Driving economic growth, protecting local jobs

Even ignoring the lack of will of having more children and assuming that some form of public policy could encourage locals to have more offspring, the problem is that it takes a long time to grow a sufficient, adult workforce.

At the same time, no public policy can really control its qualifications to match them with the prevailing demand of the time.

In other words, the nation is busy spending vast sums of money over 20 years required to raise a single adult capable of low-level entry into the labour force — and it still has no guarantee the investment will pay off.

At the same time, foreign investors are not going to wait forever to maybe one day get enough people they need. They will simply go elsewhere, where the workforce pool is larger.

And with them, they will take not only jobs for immigrants but also locals, as well as taxes, property rental expenses or outright real estate investment — all paid to someone else.

Immigration policy, however, allows the authorities to respond to the needs of the economy as they manifest themselves, and attract qualified talent that is in demand, capable of entering the workforce immediately, contributing to Singaporean economy without having burdened it in the years prior.

Meanwhile, regulation ensures that those who fail do not become a liability to the society, but rather return to wherever they came from. Conversely, those who prove themselves may even one day become Singaporeans themselves.

In other words, immigration calibrated to the demand of local companies provides virtually only upsides with no downside risk, as redundant foreigners are forced to leave the country, while the successful ones may contribute to it just like the pioneer generations.

It is also partly why employment situation in Singapore was so good during the pandemic, because approximately 200,000 foreigners found themselves retrenched and needed to return to their home countries, while locals kept their jobs.

Paradoxically, then, immigrants help Singapore drive its economic growth and yet provide a buffer for local employment in dire times, as they are the first to take the fall in case of reductions, protecting Singaporeans from joblessness.

It is in this context that you have to judge the latest policy adjustments.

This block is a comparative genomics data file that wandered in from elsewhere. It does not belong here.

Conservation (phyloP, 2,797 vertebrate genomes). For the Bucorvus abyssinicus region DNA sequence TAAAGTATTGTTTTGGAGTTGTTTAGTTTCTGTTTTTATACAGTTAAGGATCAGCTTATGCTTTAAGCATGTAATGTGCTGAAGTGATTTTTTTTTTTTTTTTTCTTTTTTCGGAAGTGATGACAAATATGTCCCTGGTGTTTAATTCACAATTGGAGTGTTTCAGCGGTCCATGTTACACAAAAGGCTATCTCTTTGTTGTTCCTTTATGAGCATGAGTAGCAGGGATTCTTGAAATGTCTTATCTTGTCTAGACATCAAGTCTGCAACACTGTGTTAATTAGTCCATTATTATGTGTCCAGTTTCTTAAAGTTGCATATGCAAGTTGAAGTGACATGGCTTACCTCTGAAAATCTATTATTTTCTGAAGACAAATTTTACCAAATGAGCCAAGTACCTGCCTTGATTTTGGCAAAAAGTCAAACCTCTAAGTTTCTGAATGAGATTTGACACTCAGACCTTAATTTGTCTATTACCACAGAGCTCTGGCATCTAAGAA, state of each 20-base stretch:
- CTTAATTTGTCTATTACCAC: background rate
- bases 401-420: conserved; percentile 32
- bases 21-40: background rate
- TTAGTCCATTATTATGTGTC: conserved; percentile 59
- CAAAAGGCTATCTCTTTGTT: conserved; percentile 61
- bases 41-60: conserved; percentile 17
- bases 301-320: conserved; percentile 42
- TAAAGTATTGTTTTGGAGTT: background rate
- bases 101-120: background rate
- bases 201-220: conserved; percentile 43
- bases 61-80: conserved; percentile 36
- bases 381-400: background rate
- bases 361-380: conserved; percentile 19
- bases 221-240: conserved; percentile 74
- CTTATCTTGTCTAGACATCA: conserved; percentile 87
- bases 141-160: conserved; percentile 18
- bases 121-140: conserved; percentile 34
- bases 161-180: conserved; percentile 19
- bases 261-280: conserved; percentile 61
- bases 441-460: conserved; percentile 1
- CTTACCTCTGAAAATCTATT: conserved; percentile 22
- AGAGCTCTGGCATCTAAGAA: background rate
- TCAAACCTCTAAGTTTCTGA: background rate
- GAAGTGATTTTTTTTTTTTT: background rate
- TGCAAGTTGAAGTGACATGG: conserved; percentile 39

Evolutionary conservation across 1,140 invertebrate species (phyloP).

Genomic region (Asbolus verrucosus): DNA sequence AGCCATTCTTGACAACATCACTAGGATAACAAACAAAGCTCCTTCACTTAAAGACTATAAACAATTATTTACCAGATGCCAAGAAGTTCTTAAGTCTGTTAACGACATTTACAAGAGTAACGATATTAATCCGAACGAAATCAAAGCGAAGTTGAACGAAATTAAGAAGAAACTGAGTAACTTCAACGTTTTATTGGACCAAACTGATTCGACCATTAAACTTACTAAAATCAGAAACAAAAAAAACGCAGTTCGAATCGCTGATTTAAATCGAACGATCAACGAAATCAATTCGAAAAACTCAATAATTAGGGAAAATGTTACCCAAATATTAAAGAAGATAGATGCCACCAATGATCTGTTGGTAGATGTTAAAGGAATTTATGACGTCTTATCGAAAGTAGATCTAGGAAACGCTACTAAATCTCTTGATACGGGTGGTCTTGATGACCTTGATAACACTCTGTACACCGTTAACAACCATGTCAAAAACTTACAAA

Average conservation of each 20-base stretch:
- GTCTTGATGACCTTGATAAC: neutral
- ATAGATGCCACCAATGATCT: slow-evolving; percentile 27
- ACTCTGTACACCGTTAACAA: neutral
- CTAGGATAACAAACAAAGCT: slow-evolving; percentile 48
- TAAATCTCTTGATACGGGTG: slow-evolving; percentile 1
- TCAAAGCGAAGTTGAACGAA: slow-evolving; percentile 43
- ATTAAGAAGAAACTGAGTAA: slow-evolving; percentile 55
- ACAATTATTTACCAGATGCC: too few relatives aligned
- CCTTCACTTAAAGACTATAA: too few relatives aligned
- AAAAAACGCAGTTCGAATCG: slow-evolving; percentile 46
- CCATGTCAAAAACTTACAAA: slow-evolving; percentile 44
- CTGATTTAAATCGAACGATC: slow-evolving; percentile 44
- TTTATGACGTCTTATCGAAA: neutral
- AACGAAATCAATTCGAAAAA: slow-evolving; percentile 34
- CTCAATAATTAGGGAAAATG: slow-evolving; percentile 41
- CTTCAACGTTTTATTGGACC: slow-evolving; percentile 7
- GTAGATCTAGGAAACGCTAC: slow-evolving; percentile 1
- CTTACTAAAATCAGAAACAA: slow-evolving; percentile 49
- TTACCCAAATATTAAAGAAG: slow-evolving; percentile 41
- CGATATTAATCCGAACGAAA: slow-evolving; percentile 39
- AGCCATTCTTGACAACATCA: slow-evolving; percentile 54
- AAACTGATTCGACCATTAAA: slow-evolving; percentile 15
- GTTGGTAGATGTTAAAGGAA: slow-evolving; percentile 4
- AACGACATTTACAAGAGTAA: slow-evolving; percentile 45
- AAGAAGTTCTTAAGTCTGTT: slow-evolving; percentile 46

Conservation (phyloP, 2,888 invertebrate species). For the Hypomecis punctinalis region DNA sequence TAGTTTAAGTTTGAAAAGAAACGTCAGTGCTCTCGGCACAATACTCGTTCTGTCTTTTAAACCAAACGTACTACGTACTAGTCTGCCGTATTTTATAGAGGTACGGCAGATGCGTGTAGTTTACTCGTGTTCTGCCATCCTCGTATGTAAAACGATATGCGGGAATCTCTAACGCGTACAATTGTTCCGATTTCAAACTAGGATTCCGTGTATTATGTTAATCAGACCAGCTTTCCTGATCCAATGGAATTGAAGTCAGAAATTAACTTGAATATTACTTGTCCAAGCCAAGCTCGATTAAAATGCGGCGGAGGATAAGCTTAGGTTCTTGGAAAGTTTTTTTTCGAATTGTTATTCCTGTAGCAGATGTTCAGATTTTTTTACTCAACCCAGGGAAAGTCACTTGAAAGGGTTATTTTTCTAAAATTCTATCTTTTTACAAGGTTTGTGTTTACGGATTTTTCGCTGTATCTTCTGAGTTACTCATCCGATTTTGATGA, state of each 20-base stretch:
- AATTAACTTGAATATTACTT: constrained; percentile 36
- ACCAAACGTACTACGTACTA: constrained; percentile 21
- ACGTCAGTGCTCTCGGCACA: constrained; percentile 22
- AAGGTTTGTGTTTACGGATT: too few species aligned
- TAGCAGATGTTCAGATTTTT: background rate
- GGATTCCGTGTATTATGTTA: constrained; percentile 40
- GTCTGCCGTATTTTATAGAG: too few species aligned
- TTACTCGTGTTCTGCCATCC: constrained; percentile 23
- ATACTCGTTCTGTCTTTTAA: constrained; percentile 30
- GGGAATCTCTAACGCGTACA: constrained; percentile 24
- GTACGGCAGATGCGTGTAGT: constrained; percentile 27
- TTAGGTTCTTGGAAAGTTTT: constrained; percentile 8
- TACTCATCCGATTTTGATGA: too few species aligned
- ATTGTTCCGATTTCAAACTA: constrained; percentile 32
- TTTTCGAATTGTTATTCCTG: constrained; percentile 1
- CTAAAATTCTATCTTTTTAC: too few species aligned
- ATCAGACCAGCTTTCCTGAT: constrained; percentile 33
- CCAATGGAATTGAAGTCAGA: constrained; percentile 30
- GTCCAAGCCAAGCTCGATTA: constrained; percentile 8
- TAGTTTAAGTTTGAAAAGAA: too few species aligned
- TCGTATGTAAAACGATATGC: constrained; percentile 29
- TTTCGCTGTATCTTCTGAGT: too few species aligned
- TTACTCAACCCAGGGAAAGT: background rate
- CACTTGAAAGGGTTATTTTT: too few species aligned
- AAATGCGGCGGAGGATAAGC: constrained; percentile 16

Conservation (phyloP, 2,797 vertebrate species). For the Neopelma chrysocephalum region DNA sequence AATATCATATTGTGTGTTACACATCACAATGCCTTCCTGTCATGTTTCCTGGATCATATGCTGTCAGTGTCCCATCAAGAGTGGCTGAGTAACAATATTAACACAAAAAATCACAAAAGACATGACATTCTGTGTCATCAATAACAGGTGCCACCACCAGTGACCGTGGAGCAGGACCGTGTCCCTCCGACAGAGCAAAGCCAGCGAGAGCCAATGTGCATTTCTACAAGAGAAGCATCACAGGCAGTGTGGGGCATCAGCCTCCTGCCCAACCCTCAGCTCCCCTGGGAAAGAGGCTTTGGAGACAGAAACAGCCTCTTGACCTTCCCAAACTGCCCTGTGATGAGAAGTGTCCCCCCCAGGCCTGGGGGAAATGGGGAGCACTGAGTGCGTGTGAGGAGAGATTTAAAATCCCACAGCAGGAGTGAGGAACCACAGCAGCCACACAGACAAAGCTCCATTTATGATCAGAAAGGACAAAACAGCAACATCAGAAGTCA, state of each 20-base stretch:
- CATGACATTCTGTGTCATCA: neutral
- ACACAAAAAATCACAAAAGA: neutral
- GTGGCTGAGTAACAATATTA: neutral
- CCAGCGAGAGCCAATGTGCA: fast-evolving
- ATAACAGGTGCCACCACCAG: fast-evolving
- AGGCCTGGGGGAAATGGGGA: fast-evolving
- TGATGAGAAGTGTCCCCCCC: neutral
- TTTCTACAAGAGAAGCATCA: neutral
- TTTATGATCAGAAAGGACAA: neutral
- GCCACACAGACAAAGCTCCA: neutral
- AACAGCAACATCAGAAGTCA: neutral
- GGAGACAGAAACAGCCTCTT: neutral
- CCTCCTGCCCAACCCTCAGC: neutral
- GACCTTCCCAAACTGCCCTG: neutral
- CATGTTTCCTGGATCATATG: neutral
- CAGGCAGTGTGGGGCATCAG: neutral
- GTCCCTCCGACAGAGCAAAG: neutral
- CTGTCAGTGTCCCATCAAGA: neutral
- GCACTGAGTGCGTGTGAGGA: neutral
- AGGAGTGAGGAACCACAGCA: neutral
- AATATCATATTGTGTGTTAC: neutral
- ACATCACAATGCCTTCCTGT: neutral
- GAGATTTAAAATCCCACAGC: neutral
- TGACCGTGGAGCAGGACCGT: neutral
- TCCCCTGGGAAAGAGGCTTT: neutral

New passes are a welcome step forward

Image Credit: Straits Times

Both the new Overseas Networks & Expertise Pass, announced by Minister Tan See Leng, as well as changes to EP requirements — most notably easing some requirements for qualified specialists in professions exhibiting shortages of personnel — are bound to be welcomed by business owners starved of talent.

Singapore is now one of few countries where labour market is still red hot, dictated by gaps in labour supply, particularly in technical occupations.

And while ONE is not going to change this situation dramatically — after all, minimum salary requirement of S$30,000 restricts it only to the select few — the extension of EP validity for those in in-demand professions to five years (and earning at least S$10,500) may hit the sweet spot of the mid/high tier talent that both local businesses as well as the society at large could benefit from having in their midst.

Let’s not forget that after all, the diminutive city-state is competing for brains with the largest, wealthiest, most ambitious and most innovative economies in the world — and if it lets them slip away, it is bound to find itself on the sidelines one day.

After all, without the right people, it would never be what it is today. And it can’t be in the future either.

Featured Image Credit: Reuters

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Vulcan Post aims to be the knowledge hub of Singapore and Malaysia.

© 2021 GRVTY Media Pte. Ltd.
(UEN 201431998C.)